As many organizations are starting to recognize the importance of the impending migration to IPv6, it is clear that there is a lack of high-quality inexpensive sources of IPv6 training. One event that you may want to consider attending is the Rocky Mountain IPv6 Summit. It is a low-cost training opportunity to learn from IPv6 industry experts and gain knowledge of IPv6 implementation experiences.
The way that most people learn about IPv6 is via online resources and books. There are many good books on IPv6 basics and some books that cover implementation specifics. Equipment manufacturers also offer online information about how to configure basic IPv6 settings. One could put together their own test-bed of network equipment and computers to learn about the integration of IPv6 technologies. However, this is an ad-hoc approach to learning and many folks simply want to attend a formal training class and get concentrated knowledge about the protocol.
There are very few companies who offer IPv6 training. The bulk of the IPv6 training available is companies that offer the week-long Cisco IPv6 Fundamentals, Design and Deployment (IP6FD) class. This class is offered by Cisco Learning Partners like Ascolta and Sunset Learning. Command Information also offers IPv6 training classes.
The one problem with these week-long training classes is that it is difficult to keep them up to date on the latest developments in IPv6 technology. For example, the IP6FD class covers technologies that most organizations will never deploy such as: RIPng, NAT-PT, and several historical addressing and transition techniques. Furthermore, each of these week-long classes costs thousands of dollars.
If you are in Europe then you might be lucky enough to attend IPv6 training from Erion. This organization seems to have a comprehensive set of IPv6 training that appeals to a variety of job roles. Internet2 also conducts workshops on IPv6 technologies to try to educate universities and research organizations. These classes are great because they offer hands-on experience with both Cisco and Juniper routers. You can check their schedule and see if there is a session coming to a town near you.
Another option for IPv6 training is to attend an IPv6 conference. This is a way to learn about the current state of IPv6 and gather information that may not be contained online or in books. The Rocky Mountain IPv6 Summit is the largest annual IPv6 event in North America. The 2-day event is held at the Hyatt Regency Denver Colorado on May 26-27, 2010. This event is designed to educate and update attendees on the current state of IPv6 adoption. Attendees will learn about what other organizations are doing to prepare for the migration to IPv6 and learn from those who are already utilizing the benefits of IPv6. You can collaborate with colleagues who are actively working on IPv6 research and implementation and learn about IPv6 technology from industry experts.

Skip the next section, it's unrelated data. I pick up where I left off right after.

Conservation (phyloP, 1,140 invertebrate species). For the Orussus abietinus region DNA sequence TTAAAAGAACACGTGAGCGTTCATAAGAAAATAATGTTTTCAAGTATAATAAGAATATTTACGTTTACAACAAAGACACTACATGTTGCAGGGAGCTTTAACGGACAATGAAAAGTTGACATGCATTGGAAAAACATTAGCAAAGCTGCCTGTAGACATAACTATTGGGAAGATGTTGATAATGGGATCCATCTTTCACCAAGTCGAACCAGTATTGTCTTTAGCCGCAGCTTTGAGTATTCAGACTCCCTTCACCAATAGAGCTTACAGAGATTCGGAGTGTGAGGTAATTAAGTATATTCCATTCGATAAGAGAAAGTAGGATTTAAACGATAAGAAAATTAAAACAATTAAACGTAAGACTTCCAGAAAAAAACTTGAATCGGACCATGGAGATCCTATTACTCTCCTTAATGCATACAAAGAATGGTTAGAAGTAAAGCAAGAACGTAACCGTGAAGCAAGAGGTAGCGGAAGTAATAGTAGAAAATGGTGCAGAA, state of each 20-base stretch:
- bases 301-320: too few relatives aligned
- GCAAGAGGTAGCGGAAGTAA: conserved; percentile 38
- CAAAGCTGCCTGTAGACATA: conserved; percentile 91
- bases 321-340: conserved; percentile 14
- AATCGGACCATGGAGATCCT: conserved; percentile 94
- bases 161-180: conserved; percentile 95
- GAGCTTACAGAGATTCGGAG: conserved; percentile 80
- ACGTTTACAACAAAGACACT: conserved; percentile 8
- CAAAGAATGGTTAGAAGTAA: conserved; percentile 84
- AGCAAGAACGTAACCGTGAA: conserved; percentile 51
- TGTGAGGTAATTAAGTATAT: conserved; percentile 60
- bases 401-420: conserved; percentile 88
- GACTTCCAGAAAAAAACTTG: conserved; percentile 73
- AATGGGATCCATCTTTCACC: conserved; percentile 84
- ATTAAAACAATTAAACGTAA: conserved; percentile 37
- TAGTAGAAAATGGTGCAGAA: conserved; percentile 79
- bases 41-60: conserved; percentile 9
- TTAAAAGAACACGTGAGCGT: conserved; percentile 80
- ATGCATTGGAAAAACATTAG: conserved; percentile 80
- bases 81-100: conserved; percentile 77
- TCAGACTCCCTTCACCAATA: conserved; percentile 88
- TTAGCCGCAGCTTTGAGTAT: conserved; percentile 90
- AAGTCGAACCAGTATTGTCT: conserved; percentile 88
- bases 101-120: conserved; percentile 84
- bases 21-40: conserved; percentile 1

The agenda for this year's IPv6 Summit is full of talks from IPv6 industry experts.
Day 1 - May 26, 2010 9:00 - 9:15 Event Kickoff and Opening Remarks - Scott Hogg 9:15 - 10:00 Keynote - John Curran - ARIN - Demystifying IPv6: How to Ensure a Smooth Transition 10:00 - 10:15 Morning Break 10:15 - 10:45 John Jason Brzozowski - Comcast 10:45 - 11:15 Shannon McFarland - Cisco - Enterprise IPv6 Deployment Overview 11:15 - 11:45 Owen DeLong - Hurricane Electric - Porting v4 only apps to IPv4/v6 dual stack 11:45 - 12:45 Lunch 12:45 - 1:15 Erica Johnson - University of New Hampshire InterOperability Laboratory - What's new in IPv6 testing? 1:15 - 1:45 Stan Barber - IPv6 in the Real World: Running an IPv6-enable Web Site 1:45 - 2:15 Stephan Lagerholm - Secure64 - DNS, IPv6 and some IPv4 depletion statistics 2:15 - 2:30 Afternoon Break 2:30 - 3:00 Junaid Islam - Vidder - Software Based IPv6 Services 3:00 - 3:30 Nalini Elkins - Inside Products - IPv6 Migration Issues 3:30 - 4:00 Chris Donley - Cable Labs - IPv6 Support in Home Gateways 4:00 - 5:30 Beer and Gear - Expo Hall - Drawings
Day 2 - May 27, 2010 9:00 - 9:15 Second Day Opening Remarks - Scott Hogg 9:15 - 10:00 Keynote - Latif Ladid - IPv6 Forum - Cloud Computing, Internet of Things & Smart Grids optimized thru IPv6 10:00 - 10:15 Morning Break 10:15 - 10:45 Yanick Pouffary - Hewlett Packard, IPv6 Forum - IPv6 Enterprise Strategy 10:45 - 11:15 Scott Hogg - GTRI - IPv6 Security for Broadband Access, Wireless and ISPs 11:15 - 11:45 Stephen Orr - Cisco 11:45 - 12:45 Lunch 12:45 - 1:15 Ron Broersma - DREN 1:15 - 1:45 Chris Gibbings - Google - IPv6 at Google 1:45 - 2:15 TJ Evans - Command Information - Current Cyber-Security Issues in IPv6 2:15 - 2:30 Afternoon Break 2:30 - 3:00 Yurie Rich - QinetiQ North America - Scalability - Why the Smart Grid needs IPv6 3:00 - 3:30 Danny McPherson - Arbor Networks - IPv6 on the Internet: Empirical Observations 3:30 - 4:00 Chuck Sellers - NTT America 4:00 - 4:15 Closing Remarks - Scott Hogg
Early bird registration for the Rocky Mountain IPv6 Summit is only $199 through the end of April. Registration is free if you are a student and have a valid student ID. U.S. Federal government employees also receive a discount. Click here to find out more information and for information on registration.
Sponsors of this year's IPv6 Summit include: ARIN, Cisco, GTRI, NTT America, QinetiQ North America, Hurricane Electric, Juniper, Command Information, ARRIS, Arbor Networks, University of Colorado at Boulder's Interdisciplinary Telecommunications Program (ITP), and Ascolta. Media sponsors include Webtorials, FutureNetExpo, and TechTarget.
If you want to learn more about this event you can take a look at the 2008 and 2009 Rocky Mountain IPv6 Summit agenda and sponsors.
Hopefully I will see you at the Rocky Mountain IPv6 Summit. If you know of any other IPv6 training opportunities, please make a comment to this blog so we can all know about them.